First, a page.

The Centers for Disease Control and Prevention (CDC) is not the only federal agency reportedly prohibited by the Trump White House from using words and phrases including "vulnerable," "entitlement," "diversity," "transgender," "fetus," "evidence-based," and "science-based."
The Washington Post reported Saturday evening that other divisions in the Department of Health and Human Services (HHS) have been given the same list of banned terms. Furthermore, staff at one agency were reportedly told to say "ObamaCare" instead of "Affordable Care Act," and ObamaCare "exchanges" instead of "marketplaces," while the State Department is calling sex education "sexual risk avoidance."
California's Thomas Fire grew to be the second-largest wildfire in the state's recorded history by Sunday morning. The blaze has burned more than 267,000 acres and is expected to grow larger than the all-time biggest California fire as soon as Sunday night thanks to continued high winds in Southern California. The fire now poses a serious threat to hundreds of homes in Montecito, a coastal town on the outskirts of Santa Barbara.
"When the [sundowner winds] surface in that area and the fire starts running down slopes, you are not going to stop it," said Mark Brown, of the California Department of Forestry and Fire Protection. "And we are not going to stand in front of it and put firefighters in untenable situations."
See the fire's projected growth via the Los Angeles Times below. Bonnie Kristian
— Matt Pearce (@mattdpearce) December 12, 2017
President Trump defended congressional Republicans' final tax bill while speaking with reporters Saturday, accusing Democrats of criticizing the plan without knowing what it will do. "It's going to be one of the great Christmas gifts to middle-income people," Trump said. "The Democrats have their sound bite, the standard sound bite before they even know what the bill is all about."
Trump also praised the strength of the economy, which he said will "start to rock" at up to 6 percent annual growth thanks to the tax bill and "what we've done with regulation and other things." Watch an excerpt of the president's comments via his Twitter account below. Bonnie Kristian
TAX CUTS will increase investment in the American economy and in U.S. workers, leading to higher growth, higher wages, and more JOBS! pic.twitter.com/4GxM8psMU1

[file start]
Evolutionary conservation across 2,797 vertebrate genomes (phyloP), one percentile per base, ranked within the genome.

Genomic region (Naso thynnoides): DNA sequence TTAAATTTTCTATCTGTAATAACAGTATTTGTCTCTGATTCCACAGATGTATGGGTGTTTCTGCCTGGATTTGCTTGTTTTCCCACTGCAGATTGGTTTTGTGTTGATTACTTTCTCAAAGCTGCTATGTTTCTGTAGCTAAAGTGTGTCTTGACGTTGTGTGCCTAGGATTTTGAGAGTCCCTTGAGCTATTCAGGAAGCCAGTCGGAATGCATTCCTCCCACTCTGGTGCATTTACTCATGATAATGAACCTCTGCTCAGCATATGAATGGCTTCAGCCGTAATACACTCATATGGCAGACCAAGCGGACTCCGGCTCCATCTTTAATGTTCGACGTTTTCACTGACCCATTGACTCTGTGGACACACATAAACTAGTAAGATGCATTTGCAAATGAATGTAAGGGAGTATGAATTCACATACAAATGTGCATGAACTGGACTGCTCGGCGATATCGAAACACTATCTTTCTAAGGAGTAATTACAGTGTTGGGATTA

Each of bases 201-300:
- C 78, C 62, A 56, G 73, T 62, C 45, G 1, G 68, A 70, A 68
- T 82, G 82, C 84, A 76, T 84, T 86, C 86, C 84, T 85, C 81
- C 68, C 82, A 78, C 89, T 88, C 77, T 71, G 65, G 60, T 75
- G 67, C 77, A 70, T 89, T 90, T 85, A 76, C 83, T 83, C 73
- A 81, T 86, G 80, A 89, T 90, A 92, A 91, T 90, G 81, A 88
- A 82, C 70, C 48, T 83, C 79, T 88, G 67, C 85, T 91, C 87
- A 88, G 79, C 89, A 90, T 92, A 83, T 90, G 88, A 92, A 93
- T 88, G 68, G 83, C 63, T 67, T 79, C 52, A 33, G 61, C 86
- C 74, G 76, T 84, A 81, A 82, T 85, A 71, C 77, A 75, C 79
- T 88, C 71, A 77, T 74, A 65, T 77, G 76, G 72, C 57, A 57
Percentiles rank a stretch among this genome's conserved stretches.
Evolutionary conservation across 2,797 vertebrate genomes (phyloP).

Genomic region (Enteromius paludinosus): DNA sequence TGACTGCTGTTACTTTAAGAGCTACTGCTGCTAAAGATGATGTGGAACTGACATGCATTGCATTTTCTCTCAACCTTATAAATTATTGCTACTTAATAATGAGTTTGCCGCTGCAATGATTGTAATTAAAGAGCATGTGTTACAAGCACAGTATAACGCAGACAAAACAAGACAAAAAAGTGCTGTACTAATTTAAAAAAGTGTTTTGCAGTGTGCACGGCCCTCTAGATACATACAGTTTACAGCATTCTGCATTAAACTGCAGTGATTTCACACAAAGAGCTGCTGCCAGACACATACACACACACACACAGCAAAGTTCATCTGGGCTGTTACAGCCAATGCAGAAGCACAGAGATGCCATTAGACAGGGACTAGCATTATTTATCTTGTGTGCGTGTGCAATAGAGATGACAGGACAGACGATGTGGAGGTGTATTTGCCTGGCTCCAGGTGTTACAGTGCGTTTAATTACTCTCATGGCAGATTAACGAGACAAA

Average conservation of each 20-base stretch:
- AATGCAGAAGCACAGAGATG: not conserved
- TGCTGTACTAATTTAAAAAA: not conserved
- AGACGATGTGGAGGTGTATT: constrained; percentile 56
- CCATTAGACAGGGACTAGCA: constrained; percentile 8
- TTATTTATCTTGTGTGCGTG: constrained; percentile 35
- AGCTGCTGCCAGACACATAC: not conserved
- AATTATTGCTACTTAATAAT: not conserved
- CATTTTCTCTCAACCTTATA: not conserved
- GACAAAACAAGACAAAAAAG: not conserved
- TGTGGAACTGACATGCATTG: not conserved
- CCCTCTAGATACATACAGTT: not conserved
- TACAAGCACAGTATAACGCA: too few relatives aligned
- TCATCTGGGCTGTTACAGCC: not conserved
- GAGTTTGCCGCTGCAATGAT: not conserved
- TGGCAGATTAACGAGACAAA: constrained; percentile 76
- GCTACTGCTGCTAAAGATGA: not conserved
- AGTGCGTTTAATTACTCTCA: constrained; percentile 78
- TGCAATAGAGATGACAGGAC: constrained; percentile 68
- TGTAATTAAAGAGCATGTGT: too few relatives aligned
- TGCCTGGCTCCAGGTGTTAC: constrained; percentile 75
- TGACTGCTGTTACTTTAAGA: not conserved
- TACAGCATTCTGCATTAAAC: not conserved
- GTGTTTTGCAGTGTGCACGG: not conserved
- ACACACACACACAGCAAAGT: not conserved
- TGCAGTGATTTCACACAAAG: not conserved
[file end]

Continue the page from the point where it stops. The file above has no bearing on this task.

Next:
— Donald J. Trump (@realDonaldTrump) December 16, 2017
Saturday Night Live's President Trump (Alec Baldwin) is excited to trim the White House tree now that he has declared an end to hostilities in the "War on Christmas," and this year, the first family is decorating on a theme. Joined by the first lady, some of his children, and various administration staff, Trump adorns his "tree of shame" with ornaments featuring the faces of "all the haters and losers [he] destroyed this year."
The haters and losers are mostly former members of the Trump White House, but fired FBI Director James Comey and former Alabama Senate candidate Roy Moore are on the tree, too. Elf on the Shelf Attorney General Jeff Sessions (Kate McKinnon) shows up on the mantel to help with the tree trimming and wish everyone a merry Christmas, because "everybody is gonna get away with everything!"
Watch the full sketch below. Bonnie Kristian
At least eight people were killed and dozens more wounded, nine critically, on Sunday in a suicide attack on a Methodist church in Quetta, Pakistan, close to the Afghan border. Four attackers targeted the church, but only one detonated his suicide vest. Another was killed in a gunfight with police, and two more were intercepted at the church door, preventing further casualties.
More than 400 people were at Bethel Memorial Methodist Church when the attack occurred, reported Sarfaraz Bugti, the regional home minister. They were attending a Christmas service. The attack has yet to be publicly linked to a specific terrorist organization. Bonnie Kristian